Brisk: All content tagged as Brisk in NoSQL databases and polyglot persistence
Martin Schneider (Basho) trying to answer the question in the title:
Riak can be a data store to a purpose-built enterprise app; a caching layer for an Internet app, or part of the distributed fabric and DNA of a Global app. Those are of course highly arbitrary and vague examples, but it shows how flexible Riak is as a platform.
“Can be” is not quite equivalent with being the right solution and less so with being the best solution. And Martin’s answer to this is:
For super scalable enterprise and global apps — those where the data inside is inherently valuable and dependability of the system to capture, process and store data/writes is imperative — well I see Riak outperforming any perceived competitor in the space in providing value here.
But even for these scenarios, there’s competition from solutions like Cassandra, HBase, and Hypertable — the whole spectrum of scalable storage solutions based on Google BigTable and Amazon Dynamo being covered: HBase (a BigTable implementation), Cassandra (a solution using the BigTable data model and the Dynamo distributed model), and Riak (a solution based mainly on the Amazon Dynamo paper).
While Riak presents itself as the cleanest Dynamo based solution, I would venture to say that both Cassandra and HBase come to table with some interesting characteristics that cannot be ignored:
- Strong communities and community driven development processes — both HBase and Cassandra are top Apache Foundation projects
- Excellent integration with Hadoop, the leading batch processing solution. DataStax, the company offering services for Cassandra, went the extra-mile of creating a custom Hadoop solution, Brisk, making this integration even better.
Bottom line, I don’t think we can declare a winner in this space and I believe all three solutions will stay around for a while competing for every scenario requiring dependability of the system to capture, process and store data.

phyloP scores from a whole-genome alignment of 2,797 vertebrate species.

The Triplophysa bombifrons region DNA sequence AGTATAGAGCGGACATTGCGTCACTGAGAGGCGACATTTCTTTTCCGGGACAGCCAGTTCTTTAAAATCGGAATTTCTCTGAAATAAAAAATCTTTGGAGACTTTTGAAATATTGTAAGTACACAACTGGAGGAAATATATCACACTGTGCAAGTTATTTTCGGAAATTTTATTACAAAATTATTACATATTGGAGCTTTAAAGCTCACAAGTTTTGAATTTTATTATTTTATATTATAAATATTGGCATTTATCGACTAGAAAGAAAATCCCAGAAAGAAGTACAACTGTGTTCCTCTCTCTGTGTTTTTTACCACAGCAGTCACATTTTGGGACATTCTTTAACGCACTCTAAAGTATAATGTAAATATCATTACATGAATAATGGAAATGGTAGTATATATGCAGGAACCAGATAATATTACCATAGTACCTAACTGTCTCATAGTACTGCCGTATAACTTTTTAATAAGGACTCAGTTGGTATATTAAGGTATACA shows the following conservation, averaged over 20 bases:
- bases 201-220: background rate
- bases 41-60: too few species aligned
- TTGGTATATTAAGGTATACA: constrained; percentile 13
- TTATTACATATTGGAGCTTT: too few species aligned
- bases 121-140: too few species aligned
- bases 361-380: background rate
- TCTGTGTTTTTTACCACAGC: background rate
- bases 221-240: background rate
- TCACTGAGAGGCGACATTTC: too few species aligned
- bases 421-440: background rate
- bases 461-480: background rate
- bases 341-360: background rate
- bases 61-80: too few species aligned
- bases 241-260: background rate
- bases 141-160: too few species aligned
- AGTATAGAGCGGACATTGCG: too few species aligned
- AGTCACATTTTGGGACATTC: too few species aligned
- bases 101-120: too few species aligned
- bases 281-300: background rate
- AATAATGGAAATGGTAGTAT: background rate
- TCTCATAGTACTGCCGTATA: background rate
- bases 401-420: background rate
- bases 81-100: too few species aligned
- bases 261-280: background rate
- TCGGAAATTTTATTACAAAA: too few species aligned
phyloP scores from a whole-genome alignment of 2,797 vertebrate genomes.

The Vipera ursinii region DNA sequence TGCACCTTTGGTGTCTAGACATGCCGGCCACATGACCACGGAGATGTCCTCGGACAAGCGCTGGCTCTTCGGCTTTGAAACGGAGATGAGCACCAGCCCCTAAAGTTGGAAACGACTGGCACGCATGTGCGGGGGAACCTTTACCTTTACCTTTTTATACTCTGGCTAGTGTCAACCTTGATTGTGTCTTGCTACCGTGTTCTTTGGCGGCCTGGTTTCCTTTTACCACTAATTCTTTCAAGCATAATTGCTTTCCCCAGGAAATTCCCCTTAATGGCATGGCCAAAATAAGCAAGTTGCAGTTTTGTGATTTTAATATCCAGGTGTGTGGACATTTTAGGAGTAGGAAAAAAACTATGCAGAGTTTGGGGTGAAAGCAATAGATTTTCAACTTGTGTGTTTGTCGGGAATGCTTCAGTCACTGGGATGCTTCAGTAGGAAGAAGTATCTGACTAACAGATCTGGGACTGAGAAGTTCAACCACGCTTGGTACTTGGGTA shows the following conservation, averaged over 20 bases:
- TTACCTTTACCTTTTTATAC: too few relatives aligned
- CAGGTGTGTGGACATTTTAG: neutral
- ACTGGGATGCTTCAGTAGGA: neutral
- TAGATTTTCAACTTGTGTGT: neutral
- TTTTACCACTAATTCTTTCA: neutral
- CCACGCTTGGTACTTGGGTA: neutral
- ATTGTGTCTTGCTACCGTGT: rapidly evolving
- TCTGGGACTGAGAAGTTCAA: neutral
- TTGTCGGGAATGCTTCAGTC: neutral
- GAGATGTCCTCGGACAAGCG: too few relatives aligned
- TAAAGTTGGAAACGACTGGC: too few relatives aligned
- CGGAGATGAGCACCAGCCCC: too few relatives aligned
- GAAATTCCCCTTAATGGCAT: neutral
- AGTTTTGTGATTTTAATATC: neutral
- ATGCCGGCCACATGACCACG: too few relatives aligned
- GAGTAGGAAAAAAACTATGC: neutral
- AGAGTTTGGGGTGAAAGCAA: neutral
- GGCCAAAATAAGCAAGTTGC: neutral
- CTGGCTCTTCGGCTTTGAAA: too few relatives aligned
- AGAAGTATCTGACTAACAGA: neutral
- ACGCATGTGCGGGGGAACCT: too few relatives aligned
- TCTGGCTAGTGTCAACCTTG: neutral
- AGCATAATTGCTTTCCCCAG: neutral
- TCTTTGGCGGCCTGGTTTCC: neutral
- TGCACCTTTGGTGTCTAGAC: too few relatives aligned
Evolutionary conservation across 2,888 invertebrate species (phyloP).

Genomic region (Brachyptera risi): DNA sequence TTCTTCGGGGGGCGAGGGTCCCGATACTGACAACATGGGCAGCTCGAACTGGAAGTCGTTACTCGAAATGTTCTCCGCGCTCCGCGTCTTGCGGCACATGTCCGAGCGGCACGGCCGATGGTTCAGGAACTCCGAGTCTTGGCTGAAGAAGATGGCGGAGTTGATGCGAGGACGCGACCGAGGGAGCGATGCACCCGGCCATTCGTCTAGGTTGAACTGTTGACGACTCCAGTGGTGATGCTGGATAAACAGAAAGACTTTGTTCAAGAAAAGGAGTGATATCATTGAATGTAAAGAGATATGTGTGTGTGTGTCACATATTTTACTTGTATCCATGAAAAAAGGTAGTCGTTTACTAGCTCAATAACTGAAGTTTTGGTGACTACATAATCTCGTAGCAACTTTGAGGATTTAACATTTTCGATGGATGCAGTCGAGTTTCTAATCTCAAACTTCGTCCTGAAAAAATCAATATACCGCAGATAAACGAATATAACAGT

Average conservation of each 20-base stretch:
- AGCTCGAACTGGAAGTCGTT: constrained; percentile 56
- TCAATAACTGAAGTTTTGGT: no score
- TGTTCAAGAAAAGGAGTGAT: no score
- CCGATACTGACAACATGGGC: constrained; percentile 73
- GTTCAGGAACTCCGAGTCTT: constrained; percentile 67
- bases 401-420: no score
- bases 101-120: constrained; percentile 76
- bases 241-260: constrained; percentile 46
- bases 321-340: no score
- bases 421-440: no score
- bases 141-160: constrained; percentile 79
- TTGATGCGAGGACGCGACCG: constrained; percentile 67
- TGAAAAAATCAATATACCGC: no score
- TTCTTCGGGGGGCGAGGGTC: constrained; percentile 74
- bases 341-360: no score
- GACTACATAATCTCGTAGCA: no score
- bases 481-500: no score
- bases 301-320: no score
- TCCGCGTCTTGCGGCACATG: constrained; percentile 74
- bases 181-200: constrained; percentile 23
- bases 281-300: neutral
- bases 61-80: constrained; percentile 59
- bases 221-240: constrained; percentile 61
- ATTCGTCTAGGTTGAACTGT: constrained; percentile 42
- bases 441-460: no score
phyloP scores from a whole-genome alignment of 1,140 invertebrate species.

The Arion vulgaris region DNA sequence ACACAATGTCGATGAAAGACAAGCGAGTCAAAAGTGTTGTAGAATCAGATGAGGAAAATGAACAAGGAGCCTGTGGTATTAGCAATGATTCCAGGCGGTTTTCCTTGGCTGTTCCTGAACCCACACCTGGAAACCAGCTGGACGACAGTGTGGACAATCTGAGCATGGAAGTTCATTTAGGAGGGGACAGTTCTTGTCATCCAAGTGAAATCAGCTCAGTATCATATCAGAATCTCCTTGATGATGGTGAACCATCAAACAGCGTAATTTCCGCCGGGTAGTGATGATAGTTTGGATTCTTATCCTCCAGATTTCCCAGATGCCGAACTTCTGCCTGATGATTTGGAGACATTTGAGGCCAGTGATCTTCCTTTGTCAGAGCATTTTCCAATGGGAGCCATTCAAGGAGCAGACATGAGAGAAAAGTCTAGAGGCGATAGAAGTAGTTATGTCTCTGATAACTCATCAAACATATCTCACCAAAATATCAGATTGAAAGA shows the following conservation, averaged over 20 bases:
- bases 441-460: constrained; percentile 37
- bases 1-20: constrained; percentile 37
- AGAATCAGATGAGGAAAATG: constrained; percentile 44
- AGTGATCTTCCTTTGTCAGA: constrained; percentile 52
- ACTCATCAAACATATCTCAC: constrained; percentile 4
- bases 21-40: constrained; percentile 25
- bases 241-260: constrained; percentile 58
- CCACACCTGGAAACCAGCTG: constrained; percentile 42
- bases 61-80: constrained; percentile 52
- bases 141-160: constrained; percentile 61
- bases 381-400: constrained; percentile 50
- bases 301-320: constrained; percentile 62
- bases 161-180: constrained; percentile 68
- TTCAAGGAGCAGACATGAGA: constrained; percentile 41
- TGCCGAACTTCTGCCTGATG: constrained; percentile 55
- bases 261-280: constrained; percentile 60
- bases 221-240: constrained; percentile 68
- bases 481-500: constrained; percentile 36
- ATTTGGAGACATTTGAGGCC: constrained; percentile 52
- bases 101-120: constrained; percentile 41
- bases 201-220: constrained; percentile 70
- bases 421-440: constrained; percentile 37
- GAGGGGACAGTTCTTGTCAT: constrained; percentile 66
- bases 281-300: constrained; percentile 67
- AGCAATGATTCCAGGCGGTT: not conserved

- DataStax Brisk: Hadoop and Hive on Cassandra
- NetApp Hadoop Shared DAS
increase throughput in Hadoop clusters via its ConnectX-2 adapters with Hadoop Direct
SnapReduce transforms SnapLogic data integration pipelines directly into MapReduce tasks, making Hadoop processing much more accessible and resulting in optimal Hadoop cluster utilization.
Greenplum HD combines the Hadoop analytics platform with Greenplum’s database technology.
Ways to look at it:
- 2 large corporations getting into Hadoop
- 2 software solutions, 3 hardware solutions
- 1 open source project, 4 commercial products or
- 4 companies wanting to make a profit from Hadoop without contributing back to the community
Original title and link: Hadoop Ecosystem: EMC, NetApp, Mellanox, SnapLogic, DataStax (NoSQL databases © myNoSQL)
According to the official documentation, Brisk key advantages:
- No single point of failure
- streamlined setup and operations
- analytics without ETL
- full integration with DataStax OpsCenter
Now that’s a title: The Brangelina of Big Data: Cassandra mates with Hadoop. Open source celebrity supercouple. The article is a genealogy tree: Hadoop, Hive, Cassandra, DataStax.
I just heard the announcement DataStax, the company offering Cassandra services, made about Brisk a Hadoop and Hive distribution built on top of Cassandra:
Brisk provides integrated Hadoop MapReduce, Hive and job and task tracking capabilities, while providing an HDFS-compatible storage layer powered by Cassandra.
Brisk was announced officially during the MapReduce panel at Structure Big Data event. But it looks like others have already had a chance to hear about Brisk — is there something that I should be doing to hear the “unofficial” announcements?
DataStax has also made available a whitepaper: “Evolving Hadoop into a Low-Latency Data Infrastructure: Unifying Hadoop, Hive and Apache Cassandra for Real-time and Analytics” that you can download from here